Does Milk Break A Fast

In this brief article we will answer the question, “does milk break a fast?” and will also highlight the factors which determine whether milk will break a fast.

Does Milk Break A Fast?

The short answer is yes, consuming milk will break a fast. Even one-fourth a cup of milk is sufficient to break a fast.

This is because dairy products contain natural sugars, calories, and carbohydrates. A single cup of milk has 12 grams of carbohydrates which are enough to initiate the release of insulin within the body and break a fast. Milk also has proteins of high digestibility and bioavailability, vitamins and minerals and is 87 % water, which will favor body hydration (1). 

What Factors Determine Whether Milk Breaks Fast?

Now that we’ve gotten the short answer, here’s the detailed version: two main factors determine whether milk will break a fast or not.

Type of Fast

If you’re on a clean fast, then consuming anything besides unsweetened tea/black coffee or water will break the fast. A clean fast is ideal for boosting gut cleaning processes and removing dead cells from the body. However, inconsistent findings have been reported to this diet, based on water only, for glucose metabolism, insulin sensitivity, and hypothalamic control of appetite and can lead to adverse effects such as vomiting, nausea, and exacerbation of previous malnutrition (2).

If you’re practicing something known as fasting-mimicking, anything that spikes your insulin level will break your fast, and again, milk qualifies. The goal of fast-mimicking is to keep insulin levels low so that the fat-burning process stays turned on, leading to weight loss. The fasting-mimicking diet, has been recently developed in which a low intake of energy, protein, and sugar is attained to produce metabolic changes similar to fasting while minimizing the harmful effects of a complete lack of food intake. This diet is low in energy, sugars, and proteins, but high in unsaturated fats (2).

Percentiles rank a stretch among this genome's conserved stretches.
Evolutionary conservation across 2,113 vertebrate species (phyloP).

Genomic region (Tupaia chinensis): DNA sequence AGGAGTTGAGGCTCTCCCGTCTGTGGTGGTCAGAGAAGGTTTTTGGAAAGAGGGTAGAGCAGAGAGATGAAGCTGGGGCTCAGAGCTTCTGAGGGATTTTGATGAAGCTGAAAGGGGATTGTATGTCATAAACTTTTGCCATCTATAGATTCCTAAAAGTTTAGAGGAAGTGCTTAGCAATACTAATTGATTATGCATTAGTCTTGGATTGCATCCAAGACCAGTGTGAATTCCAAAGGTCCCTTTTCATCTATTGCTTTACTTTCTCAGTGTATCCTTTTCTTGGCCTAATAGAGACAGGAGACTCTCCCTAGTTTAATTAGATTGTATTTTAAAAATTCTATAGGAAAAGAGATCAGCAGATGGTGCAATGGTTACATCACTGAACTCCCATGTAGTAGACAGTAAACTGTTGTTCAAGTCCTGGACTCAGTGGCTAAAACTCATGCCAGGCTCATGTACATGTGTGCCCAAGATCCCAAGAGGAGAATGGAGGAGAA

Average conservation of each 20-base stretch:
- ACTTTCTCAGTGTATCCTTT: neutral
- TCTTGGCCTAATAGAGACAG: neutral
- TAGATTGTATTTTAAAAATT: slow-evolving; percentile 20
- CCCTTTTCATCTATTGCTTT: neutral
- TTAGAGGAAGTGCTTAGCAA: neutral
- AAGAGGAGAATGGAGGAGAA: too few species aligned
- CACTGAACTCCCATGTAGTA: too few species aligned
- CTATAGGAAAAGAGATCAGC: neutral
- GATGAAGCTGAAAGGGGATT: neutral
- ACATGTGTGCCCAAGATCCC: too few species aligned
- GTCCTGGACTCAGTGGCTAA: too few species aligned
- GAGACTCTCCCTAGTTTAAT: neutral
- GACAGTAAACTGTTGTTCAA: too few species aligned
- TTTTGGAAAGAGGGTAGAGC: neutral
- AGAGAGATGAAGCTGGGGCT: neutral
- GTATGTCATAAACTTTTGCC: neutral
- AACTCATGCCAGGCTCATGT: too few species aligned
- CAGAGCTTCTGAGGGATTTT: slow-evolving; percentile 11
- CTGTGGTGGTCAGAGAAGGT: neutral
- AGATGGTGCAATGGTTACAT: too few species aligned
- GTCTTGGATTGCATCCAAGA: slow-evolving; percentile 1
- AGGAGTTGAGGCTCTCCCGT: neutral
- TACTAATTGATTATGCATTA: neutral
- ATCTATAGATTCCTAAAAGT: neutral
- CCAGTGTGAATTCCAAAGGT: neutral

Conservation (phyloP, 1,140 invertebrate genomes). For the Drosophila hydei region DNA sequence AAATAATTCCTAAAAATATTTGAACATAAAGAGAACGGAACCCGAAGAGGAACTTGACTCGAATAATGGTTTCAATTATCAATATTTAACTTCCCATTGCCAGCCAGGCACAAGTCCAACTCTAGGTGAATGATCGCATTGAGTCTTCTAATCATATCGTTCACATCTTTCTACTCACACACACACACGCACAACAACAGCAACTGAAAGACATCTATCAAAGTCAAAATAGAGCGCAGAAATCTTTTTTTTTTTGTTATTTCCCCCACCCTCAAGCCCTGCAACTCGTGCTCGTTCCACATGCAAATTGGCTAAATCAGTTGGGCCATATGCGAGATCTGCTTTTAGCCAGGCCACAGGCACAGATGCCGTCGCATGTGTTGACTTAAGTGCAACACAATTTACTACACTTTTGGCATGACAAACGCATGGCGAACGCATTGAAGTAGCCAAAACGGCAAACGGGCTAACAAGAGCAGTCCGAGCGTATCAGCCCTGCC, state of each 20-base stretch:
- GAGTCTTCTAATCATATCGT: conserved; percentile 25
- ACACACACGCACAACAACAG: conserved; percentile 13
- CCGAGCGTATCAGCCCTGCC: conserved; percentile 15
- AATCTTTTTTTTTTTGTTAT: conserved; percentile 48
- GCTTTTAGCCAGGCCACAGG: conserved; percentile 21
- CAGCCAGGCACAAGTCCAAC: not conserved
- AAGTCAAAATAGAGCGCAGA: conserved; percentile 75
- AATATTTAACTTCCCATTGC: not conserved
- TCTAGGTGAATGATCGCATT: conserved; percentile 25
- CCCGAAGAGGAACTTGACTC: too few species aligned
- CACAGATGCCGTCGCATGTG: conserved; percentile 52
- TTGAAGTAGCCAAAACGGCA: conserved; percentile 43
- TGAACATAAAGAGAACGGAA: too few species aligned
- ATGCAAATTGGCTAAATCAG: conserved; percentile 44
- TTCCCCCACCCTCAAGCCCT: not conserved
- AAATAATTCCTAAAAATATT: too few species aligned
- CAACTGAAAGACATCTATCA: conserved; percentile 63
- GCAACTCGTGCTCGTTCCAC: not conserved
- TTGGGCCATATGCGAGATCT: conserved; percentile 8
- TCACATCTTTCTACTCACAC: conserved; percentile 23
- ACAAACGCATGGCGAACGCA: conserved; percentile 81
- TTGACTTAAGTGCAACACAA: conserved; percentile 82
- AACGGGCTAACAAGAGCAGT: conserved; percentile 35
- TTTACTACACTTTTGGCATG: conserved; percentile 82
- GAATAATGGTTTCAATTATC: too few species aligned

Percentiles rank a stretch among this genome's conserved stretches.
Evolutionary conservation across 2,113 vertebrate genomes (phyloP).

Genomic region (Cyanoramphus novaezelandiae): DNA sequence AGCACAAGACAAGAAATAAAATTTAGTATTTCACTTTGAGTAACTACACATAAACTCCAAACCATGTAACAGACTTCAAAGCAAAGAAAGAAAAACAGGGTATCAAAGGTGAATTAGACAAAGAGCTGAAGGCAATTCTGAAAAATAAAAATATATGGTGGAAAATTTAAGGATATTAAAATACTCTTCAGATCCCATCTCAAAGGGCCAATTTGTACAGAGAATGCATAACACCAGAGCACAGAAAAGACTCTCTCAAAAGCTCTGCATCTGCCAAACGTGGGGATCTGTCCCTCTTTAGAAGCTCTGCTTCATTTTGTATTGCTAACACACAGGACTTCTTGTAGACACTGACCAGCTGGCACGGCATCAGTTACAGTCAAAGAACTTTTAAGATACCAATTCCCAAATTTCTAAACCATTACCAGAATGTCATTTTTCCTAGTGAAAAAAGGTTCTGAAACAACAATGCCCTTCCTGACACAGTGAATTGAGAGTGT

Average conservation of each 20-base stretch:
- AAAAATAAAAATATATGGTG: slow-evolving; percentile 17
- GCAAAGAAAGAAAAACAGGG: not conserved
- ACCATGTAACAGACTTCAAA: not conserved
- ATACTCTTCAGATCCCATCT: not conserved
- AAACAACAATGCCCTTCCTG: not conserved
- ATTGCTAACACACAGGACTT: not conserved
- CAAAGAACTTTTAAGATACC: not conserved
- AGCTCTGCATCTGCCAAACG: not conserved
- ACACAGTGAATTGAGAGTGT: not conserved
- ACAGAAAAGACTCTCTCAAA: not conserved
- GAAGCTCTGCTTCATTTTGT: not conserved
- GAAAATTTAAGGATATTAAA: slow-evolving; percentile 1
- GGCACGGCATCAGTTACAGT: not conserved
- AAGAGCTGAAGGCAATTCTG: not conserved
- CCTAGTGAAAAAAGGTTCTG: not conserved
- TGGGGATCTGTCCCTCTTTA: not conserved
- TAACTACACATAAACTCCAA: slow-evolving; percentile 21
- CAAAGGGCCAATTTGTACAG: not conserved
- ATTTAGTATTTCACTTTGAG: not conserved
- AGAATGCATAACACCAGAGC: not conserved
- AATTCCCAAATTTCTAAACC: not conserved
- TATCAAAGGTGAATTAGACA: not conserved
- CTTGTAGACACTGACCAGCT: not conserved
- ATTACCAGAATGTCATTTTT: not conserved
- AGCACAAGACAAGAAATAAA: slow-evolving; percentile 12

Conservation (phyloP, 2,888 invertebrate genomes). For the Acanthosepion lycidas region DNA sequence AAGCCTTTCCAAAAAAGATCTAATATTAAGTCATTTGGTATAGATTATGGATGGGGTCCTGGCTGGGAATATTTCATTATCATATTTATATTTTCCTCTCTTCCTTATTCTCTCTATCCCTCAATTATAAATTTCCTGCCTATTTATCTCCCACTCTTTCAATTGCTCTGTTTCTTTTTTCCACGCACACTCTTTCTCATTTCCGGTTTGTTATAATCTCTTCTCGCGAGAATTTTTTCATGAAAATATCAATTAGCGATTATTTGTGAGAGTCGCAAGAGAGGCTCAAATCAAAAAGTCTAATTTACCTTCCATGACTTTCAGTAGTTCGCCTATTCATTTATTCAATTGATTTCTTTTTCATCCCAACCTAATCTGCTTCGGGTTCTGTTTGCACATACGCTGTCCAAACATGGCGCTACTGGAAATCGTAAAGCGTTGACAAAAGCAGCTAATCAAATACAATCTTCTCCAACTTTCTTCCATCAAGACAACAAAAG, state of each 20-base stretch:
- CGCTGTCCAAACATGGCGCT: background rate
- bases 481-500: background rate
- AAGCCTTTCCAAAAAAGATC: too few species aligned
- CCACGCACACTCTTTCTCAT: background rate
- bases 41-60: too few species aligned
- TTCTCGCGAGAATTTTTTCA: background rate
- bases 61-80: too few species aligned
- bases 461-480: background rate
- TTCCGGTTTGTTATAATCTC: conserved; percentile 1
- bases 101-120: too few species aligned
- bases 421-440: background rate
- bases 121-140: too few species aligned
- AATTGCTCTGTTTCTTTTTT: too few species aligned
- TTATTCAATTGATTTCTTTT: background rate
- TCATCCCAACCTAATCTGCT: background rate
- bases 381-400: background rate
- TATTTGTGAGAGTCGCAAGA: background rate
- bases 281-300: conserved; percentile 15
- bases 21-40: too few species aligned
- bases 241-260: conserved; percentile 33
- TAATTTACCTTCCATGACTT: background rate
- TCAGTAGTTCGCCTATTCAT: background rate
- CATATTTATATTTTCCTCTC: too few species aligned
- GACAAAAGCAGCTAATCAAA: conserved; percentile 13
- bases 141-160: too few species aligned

Amount of Protein and Carbohydrates in Milk

A single ounce of whole milk contains about 0.9 grams of protein, 0.9 grams of fat, and 1.4 grams of carbohydrates. The latter affects insulin levels the most, while proteins can also initiate the release of insulin but not at the same rate as carbohydrates.

Rule of Thumb: if you’re on the fasting-mimicking regime keep the total quantity of carbohydrates and protein less than one gram. This means that you can safely consume 0.5 grams of carbs and 0.5 grams of protein without breaking your fast. But since a single ounce of milk contains more than one gram of both, it will certainly break the fast.

Does Coffee With Milk break a fast?

Coffee with milk can break a fast depending on the quantity of milk used. 

As mentioned in the previous section, a single ounce of milk contains 1.4 grams of carbohydrates and 0.9 grams of fat. 

To keep their combined amount less than one gram and to avoid a possible insulin spike, you would need to add as little as 0.75 tablespoons of milk to your coffee. A better option would be adding heavy whipping cream since it is lower in both protein and carbohydrates.

What Happens to Your Body During Fasting?